I remember as a child that one could "knock the magnetism" out of a weak
magnet by hitting it with a hammer, or subjecting it to some form of
shock. I wonder if the fast vibration of the tape under high-speed wind
could also be a contributing factor.
On Fri, Mar 13, 2015 at 9:37 AM, Richard L. Hess <[log in to unmask]>
> Thanks, Goran, I missed that when looking at the same site yesterday!
> I do not have a complete understanding of print-through, but there is
> something I think I know: While an ideal tape would be made with magnetic
> particles that had the same ability to hold their field, in reality, there
> is a statistical distribution (I'm specifically not saying "Gaussian") of
> magnetic particles in tape. The problem particles are the ones that are
> easily magnetized.
> Some will always be flipping magnetization (sometimes referred to as
> "thermal idiots") and that number increases with temperature. Also, as
> noted elsewhere, external bias contributes to the print through phenomenon.
> The 0.5 G magnetic field of the Earth contributes to it.
> So yes, the thermal idiots and their close cousins will forget once they
> are removed from the magnetic influence that caused them to all march in
> line in the first place.
> There was a brief mention of tape lifters reducing print-through when the
> tape is wound over them. If they are magnetized, that would be equivalent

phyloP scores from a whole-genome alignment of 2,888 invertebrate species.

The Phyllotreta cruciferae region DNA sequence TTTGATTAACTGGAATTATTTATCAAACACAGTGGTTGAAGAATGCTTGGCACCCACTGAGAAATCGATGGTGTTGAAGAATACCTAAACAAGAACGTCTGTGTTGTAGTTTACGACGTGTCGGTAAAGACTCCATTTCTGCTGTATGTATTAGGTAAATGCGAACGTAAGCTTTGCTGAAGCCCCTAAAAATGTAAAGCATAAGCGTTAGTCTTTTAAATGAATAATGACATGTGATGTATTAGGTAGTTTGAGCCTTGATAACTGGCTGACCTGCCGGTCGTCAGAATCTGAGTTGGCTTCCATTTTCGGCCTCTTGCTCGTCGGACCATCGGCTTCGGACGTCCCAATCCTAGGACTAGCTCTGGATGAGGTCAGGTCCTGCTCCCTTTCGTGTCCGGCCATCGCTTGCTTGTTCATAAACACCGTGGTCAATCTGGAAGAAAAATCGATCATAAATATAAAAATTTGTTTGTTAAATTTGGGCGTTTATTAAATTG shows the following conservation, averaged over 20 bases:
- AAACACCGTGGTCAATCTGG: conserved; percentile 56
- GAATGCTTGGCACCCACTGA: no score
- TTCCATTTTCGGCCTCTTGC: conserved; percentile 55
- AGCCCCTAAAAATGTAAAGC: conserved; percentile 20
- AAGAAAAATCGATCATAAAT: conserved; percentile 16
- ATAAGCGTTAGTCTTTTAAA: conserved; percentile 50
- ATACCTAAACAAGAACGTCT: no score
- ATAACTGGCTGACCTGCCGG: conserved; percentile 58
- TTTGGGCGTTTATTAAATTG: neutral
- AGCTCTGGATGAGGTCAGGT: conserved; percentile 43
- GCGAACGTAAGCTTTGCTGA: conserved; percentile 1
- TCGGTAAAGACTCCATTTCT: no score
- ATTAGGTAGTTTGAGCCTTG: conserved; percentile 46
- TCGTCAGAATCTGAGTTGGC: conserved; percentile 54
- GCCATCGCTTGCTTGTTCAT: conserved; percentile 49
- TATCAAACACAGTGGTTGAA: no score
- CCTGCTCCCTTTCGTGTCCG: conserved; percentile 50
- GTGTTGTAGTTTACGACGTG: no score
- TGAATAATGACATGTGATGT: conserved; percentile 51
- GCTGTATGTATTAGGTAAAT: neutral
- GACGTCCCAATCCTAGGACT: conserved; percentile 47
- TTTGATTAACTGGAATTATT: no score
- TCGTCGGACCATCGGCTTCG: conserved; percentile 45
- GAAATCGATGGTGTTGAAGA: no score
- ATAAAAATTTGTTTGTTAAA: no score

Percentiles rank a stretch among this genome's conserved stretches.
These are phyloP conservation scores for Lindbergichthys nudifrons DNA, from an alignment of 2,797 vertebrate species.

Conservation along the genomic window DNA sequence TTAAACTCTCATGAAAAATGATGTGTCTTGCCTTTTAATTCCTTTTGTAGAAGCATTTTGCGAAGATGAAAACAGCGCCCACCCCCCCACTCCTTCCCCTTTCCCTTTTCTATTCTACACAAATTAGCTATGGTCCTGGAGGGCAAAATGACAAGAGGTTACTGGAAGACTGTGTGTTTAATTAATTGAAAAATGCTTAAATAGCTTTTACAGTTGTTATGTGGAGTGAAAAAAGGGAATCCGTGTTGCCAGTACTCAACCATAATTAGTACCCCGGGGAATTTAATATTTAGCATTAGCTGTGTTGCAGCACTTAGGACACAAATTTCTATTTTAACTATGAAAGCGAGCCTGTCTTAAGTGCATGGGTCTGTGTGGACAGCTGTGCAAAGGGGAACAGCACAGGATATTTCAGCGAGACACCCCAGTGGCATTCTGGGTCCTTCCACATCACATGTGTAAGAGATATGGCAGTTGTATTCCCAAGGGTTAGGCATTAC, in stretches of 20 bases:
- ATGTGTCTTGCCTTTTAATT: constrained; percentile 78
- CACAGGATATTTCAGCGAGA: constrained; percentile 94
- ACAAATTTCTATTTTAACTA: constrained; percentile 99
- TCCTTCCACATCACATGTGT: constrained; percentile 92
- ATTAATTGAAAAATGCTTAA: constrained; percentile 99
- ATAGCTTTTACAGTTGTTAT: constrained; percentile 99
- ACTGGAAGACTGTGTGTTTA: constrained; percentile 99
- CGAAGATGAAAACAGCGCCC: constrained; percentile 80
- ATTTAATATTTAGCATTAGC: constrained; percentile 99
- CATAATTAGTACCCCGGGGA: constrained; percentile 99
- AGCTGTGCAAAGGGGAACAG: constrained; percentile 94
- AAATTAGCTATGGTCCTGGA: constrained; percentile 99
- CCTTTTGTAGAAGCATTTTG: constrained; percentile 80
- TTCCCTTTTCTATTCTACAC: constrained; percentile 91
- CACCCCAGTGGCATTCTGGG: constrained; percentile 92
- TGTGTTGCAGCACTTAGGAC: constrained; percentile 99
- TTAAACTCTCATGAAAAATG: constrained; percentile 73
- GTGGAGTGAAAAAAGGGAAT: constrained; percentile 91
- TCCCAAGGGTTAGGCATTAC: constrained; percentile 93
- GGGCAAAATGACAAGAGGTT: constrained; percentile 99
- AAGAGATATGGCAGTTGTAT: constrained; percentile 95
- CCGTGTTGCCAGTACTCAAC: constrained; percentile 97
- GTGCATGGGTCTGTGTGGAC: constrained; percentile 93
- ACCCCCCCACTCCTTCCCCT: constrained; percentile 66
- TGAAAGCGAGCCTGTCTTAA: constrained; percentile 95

> to skimming. Skimming is mentioned in the Echoraser AES paper [Radocy,
> Frank. 1959. "A New Device for the Reduction of Print-Through" Vol 7, No 3.
> July. p129-132. E-lib ID 6258]. However, there is the possibility that
> magnetostriction may also be a factor. Sharp bending radii (sharp as in
> relation to recorded wavelength) may cause partial erasure in some recorded
> media. Unfortunately, this effect was never fully explored to the best of
> my knowledge.
> The Bertram paper I mentioned yesterday is Bertram, H. Neal, Michael K.
> Stafford, and David R. Mills. 1980. "The Print-Through Phenomenon" Vol 28,
> No 10. October. p690-705. E-Lib ID 7738. In glancing through it is well
> worth obtaining, but will require in-depth study.
> On 2015-03-13 9:28 AM, [log in to unmask] wrote:
>> That is the part I don't understand.
>>> Why would it propagate outwards
>>> more easily than inwards? It's the
>>> same distance either way.
> Richard L. Hess email: [log in to unmask]
> Aurora, Ontario, Canada 647 479 2800
> Quality tape transfers -- even from hard-to-play tapes.
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